But not everyone is pleased by the Chinese invasion.
"I find it too expensive. EUR 200,000, that's not a normal price," said Marcel Candenir, who travelled to the fair from Lille in northern France.
"It's daft, it's killing the sport, how do you expect a young person to start out?" asked fellow Frenchman Gilles Vanneuville.
Willy Anquinet, a 75-year-old from the village of Gooik, near Brussels, fell victim to this new golden goose-like craze.
In early February, one of his champions -- the "Black" -- was stolen from his pigeon loft.
"I'd been offered EUR 15,000, but I wanted 20,000 so that I could buy a new car," he said.
A few days after a visit by would-be customers, "the lock to the pigeon loft was broken".
"They stole "Black" and tried to take another, but just broke its wing," he said, saddened by the loss both of his champion, and by the injury that will force the second bird to retire from competition.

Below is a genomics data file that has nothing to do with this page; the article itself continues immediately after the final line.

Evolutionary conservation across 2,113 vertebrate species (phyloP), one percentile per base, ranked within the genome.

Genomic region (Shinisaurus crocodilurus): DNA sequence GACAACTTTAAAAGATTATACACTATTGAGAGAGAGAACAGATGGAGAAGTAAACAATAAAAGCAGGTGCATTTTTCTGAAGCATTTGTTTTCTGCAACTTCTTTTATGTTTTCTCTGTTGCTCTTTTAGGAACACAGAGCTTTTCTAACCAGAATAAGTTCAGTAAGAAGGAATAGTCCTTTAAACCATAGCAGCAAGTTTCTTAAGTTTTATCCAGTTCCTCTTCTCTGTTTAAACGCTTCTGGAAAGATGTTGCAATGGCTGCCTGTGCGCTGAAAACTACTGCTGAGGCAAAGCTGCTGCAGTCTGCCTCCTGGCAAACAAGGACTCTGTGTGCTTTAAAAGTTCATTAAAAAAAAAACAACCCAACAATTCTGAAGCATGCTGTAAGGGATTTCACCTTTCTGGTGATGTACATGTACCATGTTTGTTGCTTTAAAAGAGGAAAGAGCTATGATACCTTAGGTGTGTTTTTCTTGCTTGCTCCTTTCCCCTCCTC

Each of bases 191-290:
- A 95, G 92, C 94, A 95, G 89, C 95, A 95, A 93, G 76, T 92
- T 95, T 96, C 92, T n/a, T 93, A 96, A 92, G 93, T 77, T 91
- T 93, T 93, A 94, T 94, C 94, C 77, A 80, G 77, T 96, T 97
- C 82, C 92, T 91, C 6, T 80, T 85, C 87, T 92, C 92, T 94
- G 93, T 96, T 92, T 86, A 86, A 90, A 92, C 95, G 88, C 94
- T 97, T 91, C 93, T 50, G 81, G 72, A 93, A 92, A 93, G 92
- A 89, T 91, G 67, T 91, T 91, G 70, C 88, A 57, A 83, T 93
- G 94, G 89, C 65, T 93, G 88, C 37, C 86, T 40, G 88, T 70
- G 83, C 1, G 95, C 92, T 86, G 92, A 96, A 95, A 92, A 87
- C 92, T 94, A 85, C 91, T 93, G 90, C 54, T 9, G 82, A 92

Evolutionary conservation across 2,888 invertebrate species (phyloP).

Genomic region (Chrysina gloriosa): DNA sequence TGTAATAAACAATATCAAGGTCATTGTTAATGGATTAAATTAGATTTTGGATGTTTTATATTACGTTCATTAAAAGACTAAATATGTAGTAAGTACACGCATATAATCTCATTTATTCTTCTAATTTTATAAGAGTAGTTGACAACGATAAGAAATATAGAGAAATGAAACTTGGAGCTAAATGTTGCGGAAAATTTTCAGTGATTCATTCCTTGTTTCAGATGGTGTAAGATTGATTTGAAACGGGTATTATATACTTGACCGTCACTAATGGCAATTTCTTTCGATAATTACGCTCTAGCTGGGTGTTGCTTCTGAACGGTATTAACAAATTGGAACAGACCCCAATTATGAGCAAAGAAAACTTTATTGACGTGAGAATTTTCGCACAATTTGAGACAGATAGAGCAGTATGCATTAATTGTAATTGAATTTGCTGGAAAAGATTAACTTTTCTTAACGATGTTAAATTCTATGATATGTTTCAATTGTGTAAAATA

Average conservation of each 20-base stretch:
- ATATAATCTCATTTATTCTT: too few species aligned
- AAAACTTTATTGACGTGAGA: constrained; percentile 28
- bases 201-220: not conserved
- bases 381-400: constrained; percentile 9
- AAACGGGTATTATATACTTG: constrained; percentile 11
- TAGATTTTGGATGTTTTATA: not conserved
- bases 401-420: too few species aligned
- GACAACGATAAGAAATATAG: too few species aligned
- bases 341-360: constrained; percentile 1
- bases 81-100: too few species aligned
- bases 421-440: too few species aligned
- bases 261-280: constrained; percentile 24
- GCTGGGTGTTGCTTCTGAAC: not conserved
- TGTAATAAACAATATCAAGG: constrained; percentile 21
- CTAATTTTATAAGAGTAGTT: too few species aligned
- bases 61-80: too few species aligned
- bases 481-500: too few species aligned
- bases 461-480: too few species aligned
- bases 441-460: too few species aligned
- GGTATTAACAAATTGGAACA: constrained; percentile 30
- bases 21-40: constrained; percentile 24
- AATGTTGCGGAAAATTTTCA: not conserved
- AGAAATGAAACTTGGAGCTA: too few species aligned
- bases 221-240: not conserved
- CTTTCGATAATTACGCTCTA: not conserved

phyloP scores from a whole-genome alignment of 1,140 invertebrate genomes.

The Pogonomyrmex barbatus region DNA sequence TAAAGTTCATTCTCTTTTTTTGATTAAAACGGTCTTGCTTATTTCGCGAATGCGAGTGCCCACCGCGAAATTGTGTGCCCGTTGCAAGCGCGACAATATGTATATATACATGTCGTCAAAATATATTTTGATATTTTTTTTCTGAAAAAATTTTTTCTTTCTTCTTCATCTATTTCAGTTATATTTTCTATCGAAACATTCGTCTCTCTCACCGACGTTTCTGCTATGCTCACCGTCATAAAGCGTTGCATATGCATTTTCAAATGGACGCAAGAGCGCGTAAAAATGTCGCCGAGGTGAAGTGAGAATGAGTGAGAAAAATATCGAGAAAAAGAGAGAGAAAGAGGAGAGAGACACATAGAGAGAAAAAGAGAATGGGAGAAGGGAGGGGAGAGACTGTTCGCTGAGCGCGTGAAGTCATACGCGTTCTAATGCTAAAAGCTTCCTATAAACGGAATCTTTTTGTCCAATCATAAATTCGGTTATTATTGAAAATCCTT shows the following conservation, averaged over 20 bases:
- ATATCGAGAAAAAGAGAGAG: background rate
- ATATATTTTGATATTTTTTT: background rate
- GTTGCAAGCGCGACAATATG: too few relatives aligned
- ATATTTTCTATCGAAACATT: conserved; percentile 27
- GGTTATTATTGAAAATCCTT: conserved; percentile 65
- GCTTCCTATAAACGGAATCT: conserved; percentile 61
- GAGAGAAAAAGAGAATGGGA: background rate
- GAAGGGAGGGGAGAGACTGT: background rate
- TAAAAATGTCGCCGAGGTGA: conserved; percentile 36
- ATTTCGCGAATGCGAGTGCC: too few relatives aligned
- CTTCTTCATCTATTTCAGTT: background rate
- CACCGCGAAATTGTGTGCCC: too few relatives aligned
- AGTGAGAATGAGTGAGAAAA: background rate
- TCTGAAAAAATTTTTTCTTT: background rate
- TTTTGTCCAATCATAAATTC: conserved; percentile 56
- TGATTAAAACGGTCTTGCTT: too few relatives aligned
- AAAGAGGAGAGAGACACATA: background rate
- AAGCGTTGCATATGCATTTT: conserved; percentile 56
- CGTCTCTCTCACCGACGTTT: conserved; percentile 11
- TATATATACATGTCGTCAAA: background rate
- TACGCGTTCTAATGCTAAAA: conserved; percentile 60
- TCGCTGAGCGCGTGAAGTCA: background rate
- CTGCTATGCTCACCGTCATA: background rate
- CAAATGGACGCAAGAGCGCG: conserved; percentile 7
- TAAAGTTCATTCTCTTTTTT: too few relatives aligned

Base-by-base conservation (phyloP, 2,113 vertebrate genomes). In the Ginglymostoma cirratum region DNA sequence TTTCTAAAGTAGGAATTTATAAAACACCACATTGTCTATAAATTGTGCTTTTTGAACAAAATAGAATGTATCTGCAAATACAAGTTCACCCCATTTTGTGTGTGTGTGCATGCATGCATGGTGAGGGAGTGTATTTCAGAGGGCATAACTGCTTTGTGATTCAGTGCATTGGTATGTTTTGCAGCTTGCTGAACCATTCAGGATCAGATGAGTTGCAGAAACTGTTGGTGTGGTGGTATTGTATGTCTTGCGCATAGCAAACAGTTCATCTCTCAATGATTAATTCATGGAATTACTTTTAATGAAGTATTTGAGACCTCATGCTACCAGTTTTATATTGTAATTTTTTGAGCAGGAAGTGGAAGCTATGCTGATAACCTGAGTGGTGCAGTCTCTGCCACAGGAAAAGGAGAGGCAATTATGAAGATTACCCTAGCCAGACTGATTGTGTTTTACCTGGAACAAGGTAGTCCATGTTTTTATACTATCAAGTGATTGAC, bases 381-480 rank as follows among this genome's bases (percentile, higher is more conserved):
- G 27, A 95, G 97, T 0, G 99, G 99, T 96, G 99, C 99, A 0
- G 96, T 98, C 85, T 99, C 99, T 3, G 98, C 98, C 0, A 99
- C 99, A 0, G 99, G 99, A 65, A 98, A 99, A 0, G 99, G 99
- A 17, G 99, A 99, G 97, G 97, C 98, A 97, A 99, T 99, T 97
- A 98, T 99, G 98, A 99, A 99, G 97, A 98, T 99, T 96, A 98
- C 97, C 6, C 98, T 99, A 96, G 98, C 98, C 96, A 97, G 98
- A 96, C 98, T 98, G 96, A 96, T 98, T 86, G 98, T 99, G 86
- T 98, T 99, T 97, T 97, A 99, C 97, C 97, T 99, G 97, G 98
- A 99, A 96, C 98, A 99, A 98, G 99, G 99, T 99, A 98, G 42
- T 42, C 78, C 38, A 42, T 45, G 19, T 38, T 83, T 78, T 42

Marc De Cock, who owns 600 pigeons in Temse, northern Belgium, has invested in a top-of-the-range secure lock-up for his birds, some of which are worth EUR 100,000.
They are watched by 15 video cameras, have their own shower and solarium, a sort of sauna for pigeons, and are treated like top sport champions.
De Cock is looking to sell many of his birds to Asian clients.
"The Chinese attach a lot of importance to prestige. Even if they don't want to breed them, or race them, they want to buy a luxury pigeon much like an art collector would like to buy a Rubens or a Rembrandt," said De Cock who remains very discreet about his earnings.
Philippe Siuberski / AFP / Expatica
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